Oak Creek Elementary Schools sharing of cultures
Oak Creek international students bring world's cultures to the classroom
Students at Oak Creek Elementary School are learning about several world cultures without even opening a textbook this year.
That's because they have several families in the school community with international roots.
'We have students from all over the world attending Oak Creek,' Principal Karen Lachman said. 'They are adding such a richness to our school.'
The students include sixth-grader Isabella Miguel-Vivanco and her fourth-grade brother, Antonio, of Mexico; sixth-grader Jo and second-grader Rei Nishimura from Japan; fourth-grader Niamh Nolan of the Netherlands; sixth-grader Amanda Lopez of Honduras; third-grader Nicole Choi of South Korea; and the Ross family, which includes kindergarten student Cohen, third-graders Eli and Adelane, and fifth-grader Gavin, who were born in the United States but spent several years in Spain where they learned to speak Spanish fluently.
With the exception of the Ross children, all are enrolled in English language classes and none has been in the United State for more than a few months.
'The students' service time for instruction is based upon assessment results that determine their English language proficiency,' said Lachman. 'Mrs. Beelers is the English-language learner (ELL) teacher serving the Oak Creek students. She sees each of her students between 40 minutes and 1 ½ hours per week. In addition, many of the ELL students receive reading and math instruction from Ali Grimshaw, our reading and math teacher, for 30 minutes daily. Volunteers, cadet teachers from Lake Oswego High School, and educational assistants provide additional support.
'Our Oak Creek students also help our newest students from other countries learn English each and every day.'
The Miguel-Vivanco children said they moved to the United States to learn to speak English. Isabella, who speaks both Spanish and German, has learned much of the English language quickly. She helps many of the younger children by interpreting for them.
In addition, Nicole Choi and Rei Nishimura have classmates, Macy Douglas and Carson Bush, respectively, helping them to understand the language and the American school culture.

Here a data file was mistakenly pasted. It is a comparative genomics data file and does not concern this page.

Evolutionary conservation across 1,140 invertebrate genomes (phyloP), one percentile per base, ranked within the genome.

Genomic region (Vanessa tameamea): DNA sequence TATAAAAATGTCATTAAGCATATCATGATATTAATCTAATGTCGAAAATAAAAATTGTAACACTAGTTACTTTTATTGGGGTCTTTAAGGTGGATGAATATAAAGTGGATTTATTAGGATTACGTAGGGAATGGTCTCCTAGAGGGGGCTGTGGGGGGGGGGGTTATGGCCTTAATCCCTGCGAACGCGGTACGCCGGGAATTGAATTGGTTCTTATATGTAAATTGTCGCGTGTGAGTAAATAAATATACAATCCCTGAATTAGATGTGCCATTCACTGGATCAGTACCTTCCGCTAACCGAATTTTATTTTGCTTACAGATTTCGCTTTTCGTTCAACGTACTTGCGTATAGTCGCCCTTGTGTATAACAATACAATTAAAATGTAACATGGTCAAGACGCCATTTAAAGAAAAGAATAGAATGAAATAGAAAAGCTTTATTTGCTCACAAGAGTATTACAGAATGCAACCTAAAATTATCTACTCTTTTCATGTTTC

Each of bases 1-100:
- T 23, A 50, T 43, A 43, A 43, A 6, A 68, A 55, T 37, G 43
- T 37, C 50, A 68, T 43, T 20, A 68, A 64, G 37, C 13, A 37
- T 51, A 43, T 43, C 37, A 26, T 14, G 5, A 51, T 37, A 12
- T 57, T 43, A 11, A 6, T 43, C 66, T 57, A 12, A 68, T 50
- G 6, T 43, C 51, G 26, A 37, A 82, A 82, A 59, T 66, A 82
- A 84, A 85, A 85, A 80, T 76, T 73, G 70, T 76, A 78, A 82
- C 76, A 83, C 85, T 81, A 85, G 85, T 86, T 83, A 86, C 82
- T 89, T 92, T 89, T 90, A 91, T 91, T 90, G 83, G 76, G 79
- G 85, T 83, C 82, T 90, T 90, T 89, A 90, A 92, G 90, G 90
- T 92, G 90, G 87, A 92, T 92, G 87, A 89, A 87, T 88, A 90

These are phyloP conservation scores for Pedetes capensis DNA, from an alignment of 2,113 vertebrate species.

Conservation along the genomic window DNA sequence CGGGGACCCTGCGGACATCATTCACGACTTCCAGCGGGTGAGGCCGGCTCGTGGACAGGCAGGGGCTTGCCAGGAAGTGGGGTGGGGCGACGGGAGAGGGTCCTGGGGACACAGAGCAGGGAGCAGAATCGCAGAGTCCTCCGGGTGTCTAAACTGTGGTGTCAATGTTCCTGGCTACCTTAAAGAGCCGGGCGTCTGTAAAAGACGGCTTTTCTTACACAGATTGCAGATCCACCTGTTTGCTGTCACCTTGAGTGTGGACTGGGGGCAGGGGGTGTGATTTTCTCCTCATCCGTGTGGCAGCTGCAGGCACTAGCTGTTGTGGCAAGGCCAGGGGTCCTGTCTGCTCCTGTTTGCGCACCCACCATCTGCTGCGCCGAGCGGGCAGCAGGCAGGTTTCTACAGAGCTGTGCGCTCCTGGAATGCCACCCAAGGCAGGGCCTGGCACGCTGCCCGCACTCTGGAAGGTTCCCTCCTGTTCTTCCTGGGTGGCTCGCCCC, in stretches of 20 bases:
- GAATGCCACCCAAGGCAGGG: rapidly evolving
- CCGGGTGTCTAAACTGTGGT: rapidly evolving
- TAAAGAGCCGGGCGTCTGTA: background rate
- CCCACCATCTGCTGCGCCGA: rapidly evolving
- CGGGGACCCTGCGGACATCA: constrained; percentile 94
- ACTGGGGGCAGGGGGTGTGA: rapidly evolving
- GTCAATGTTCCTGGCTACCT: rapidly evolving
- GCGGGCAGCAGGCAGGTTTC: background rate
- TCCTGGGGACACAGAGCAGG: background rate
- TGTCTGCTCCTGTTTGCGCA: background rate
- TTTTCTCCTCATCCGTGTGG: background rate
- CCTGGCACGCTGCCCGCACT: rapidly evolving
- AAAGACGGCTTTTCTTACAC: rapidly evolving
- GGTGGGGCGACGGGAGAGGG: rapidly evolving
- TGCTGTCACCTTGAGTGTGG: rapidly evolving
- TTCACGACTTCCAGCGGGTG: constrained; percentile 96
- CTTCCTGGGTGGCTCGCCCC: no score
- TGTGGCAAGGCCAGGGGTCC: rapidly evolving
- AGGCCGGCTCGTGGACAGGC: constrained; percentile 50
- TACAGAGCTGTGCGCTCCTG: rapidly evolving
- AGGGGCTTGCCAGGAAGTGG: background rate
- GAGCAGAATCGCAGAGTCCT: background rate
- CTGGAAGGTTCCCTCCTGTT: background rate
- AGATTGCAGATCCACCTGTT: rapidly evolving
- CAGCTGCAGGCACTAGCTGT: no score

The children recently shared some of their discoveries about life in Lake Oswego and about attending Oak Creek.
Amanda Lopez has enjoyed eating a new food: lasagna.
Isabella Miguel-Vivanco enjoys shopping and is finding math hard, while her brother, Antonio, loves the view of the lake and has enjoyed trying fondue.
The Nishimura boys were born in Japan and moved here from Chicago this summer.
When asked if his parents speak English, Jo Nishimura said, 'My mom is so-so; my dad is good.'
He loves the green landscape of Oregon and enjoys reading.
Younger brother Rei likes being at Oak Creek and enjoys eating lunch and playing at recess with his new friends.
Choi is shyer. Even with the help of her classmate Douglas, she said it is hard to listen when everyone speaks at the same time. She loves doing art projects and was looking forward to her class's field trip to tour the city's Gallery Without Walls.
Though having to translate the lessons from English to their native language makes the school day that much harder, all of the children are enthusiastic about attending Oak Creek and enjoy living in Lake Oswego. They may not speak English fluently yet, but they share a camaraderie that transcends language.
'We are looking forward to teaching the children about our school traditions,' Lachman said. 'We have our carnival coming up, which is always fun.'
Oak Creek is celebrating its 20th year of operation this year. A number of events are planned, including a major event after the first of the year. For more information on the anniversary festivities, contact the school office.